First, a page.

Health and Safety Legislation in Canada - Responsibilities of Directors or Senior Managers

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What is the role of a director or senior manager?

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Everyone in the workplace has a duty to keep the workplace safe. Those individuals in key leadership positions play a very important role in developing and maintaining a healthy and safe work culture. Directors, senior managers, senior executives, chief executive officers, chief operating officers, vice presidents, etc.  Regardless of the title used, these positions have an overall responsibility to provide a healthy and safe workplace and to ensure that adequate resources are provided to meet the organization's occupational health and safety objectives.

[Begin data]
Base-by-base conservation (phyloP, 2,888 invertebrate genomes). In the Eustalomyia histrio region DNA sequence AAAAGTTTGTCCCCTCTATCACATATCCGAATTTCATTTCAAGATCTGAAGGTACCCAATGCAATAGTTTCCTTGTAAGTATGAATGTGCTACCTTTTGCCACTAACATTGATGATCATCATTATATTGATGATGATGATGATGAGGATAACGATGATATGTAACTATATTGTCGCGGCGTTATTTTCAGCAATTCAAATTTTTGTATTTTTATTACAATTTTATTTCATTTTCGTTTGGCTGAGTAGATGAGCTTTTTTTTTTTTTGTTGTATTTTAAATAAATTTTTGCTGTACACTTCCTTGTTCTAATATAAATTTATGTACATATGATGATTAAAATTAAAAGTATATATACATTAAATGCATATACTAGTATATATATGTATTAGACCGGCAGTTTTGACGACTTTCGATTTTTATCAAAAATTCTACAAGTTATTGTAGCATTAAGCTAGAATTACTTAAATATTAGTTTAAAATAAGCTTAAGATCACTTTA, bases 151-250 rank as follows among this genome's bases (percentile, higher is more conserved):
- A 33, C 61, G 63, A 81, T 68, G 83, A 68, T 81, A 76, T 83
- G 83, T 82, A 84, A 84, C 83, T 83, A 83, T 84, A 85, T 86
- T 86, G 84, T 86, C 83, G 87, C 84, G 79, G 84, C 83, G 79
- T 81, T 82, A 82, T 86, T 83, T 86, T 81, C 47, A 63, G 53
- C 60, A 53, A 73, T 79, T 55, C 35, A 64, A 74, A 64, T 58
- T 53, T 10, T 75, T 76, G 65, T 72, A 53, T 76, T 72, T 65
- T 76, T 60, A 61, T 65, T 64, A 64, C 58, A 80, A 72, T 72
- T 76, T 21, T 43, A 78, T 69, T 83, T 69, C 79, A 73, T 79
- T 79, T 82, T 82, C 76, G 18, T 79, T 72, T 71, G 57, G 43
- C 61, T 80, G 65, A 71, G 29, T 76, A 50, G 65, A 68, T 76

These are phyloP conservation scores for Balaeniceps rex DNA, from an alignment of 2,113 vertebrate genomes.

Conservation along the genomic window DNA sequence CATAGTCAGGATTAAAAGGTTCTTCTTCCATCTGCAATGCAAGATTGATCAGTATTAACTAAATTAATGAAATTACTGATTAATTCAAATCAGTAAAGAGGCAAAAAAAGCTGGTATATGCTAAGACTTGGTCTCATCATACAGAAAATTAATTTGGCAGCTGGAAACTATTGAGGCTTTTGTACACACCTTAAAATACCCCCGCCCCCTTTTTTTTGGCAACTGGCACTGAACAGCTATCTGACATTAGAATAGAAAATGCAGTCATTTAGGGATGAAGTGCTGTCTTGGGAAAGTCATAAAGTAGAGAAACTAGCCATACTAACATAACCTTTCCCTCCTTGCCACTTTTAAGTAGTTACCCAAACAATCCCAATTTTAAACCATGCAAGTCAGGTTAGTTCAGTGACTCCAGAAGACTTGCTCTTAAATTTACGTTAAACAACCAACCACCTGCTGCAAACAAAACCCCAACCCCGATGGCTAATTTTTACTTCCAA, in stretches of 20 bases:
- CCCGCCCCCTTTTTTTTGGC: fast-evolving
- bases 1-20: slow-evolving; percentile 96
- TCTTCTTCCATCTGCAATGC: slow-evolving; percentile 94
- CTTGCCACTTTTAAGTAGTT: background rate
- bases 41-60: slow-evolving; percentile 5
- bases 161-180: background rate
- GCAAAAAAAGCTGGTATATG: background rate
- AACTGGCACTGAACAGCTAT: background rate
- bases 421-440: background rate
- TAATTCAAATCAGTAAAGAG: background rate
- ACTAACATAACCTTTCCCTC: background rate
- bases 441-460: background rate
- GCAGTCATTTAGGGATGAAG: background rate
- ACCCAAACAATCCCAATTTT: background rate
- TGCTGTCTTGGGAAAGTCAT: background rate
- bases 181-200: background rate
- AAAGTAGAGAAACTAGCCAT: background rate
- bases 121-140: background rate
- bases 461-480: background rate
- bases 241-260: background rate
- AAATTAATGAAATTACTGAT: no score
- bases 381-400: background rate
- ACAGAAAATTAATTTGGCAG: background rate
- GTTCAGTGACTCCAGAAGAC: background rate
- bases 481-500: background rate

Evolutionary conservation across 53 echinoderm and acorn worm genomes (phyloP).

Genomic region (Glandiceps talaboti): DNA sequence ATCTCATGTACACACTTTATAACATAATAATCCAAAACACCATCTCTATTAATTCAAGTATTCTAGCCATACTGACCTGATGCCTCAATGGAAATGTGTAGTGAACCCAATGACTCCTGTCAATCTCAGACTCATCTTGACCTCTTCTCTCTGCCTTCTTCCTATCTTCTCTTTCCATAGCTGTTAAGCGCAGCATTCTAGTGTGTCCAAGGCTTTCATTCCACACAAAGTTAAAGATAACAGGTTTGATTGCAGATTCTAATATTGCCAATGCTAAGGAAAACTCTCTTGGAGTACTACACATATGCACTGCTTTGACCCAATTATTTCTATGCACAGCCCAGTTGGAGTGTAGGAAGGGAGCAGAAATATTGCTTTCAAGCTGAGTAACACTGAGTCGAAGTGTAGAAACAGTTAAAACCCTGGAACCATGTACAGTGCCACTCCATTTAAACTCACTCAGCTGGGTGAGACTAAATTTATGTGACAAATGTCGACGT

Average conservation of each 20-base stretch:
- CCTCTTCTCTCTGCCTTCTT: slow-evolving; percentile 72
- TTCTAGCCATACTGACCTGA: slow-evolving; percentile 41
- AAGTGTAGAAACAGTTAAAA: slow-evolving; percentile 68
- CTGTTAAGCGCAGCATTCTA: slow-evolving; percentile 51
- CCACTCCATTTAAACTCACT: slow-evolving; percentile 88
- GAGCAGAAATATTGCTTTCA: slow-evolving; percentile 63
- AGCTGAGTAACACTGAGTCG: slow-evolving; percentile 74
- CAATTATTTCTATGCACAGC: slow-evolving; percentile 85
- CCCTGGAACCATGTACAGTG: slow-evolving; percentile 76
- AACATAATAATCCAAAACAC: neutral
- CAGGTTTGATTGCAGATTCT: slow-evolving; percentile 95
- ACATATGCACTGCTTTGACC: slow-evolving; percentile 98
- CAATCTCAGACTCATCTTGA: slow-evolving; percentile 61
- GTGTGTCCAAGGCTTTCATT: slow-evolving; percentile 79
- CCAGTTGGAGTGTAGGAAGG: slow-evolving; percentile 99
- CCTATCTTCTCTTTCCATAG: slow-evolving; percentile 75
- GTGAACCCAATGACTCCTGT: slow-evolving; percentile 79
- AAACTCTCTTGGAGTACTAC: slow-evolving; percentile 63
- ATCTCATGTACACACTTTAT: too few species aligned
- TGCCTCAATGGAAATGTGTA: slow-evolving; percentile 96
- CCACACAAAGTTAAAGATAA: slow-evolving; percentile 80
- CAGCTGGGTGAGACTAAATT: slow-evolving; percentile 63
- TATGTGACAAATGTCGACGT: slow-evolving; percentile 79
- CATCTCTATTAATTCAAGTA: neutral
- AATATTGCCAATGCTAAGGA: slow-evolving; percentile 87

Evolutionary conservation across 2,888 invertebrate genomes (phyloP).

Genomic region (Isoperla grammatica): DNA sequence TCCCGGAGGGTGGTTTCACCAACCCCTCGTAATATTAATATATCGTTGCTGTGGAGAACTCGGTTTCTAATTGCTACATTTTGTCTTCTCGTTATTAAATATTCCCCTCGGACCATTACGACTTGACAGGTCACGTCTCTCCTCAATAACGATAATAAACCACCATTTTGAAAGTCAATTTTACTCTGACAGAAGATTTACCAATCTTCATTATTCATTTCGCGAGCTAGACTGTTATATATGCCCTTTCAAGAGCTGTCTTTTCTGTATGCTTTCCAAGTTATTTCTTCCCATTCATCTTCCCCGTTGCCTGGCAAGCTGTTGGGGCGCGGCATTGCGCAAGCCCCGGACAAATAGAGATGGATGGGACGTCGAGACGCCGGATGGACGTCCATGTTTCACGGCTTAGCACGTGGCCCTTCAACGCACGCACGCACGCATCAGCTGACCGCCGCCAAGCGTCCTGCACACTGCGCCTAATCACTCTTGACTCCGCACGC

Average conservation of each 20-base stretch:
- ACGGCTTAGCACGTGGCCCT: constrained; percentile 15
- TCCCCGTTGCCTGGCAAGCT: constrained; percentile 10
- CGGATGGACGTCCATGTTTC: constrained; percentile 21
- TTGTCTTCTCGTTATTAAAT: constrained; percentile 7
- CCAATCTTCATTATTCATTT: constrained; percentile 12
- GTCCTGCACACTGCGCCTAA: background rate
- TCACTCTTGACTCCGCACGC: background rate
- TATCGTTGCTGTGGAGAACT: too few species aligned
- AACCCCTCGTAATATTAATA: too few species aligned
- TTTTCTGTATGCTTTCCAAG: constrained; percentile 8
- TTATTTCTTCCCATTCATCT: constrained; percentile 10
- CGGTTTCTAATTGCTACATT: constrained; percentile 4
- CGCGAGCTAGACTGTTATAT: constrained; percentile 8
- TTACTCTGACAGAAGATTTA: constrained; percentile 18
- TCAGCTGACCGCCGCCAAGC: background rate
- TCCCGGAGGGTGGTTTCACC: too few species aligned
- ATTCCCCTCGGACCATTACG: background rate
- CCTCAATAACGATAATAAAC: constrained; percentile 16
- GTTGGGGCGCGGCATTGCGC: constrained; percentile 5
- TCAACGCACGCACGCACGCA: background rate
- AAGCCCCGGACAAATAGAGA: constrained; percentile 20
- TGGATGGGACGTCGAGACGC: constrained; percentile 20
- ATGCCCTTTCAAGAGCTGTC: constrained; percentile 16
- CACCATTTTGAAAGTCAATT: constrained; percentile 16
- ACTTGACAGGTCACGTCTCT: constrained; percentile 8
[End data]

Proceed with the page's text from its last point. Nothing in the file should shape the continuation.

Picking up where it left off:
Employers are required to take certain steps to ensure health and safety. As a director or senior manager, your obligation is to ensure these steps have been taken and are done properly.

Please see the OSH Answers, Health and Safety Legislation in Canada - Basic Responsibilities for more information, including the responsibilities of employees, supervisors or managers, and employers.

Who is a "senior officer" at an organization?

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The inclusion of workplace health and safety into the Canadian Criminal Code (via the Westray Bill (Bill-C-45)) provided rules for attributing criminal liability to organizations, including corporations, their representatives, and those who direct the work of others.

The Section 217.1 of the Criminal Code reads:

"217.1 Every one who undertakes, or has the authority, to direct how another person does work or performs a task is under a legal duty to take reasonable steps to prevent bodily harm to that person, or any other person, arising from that work or task."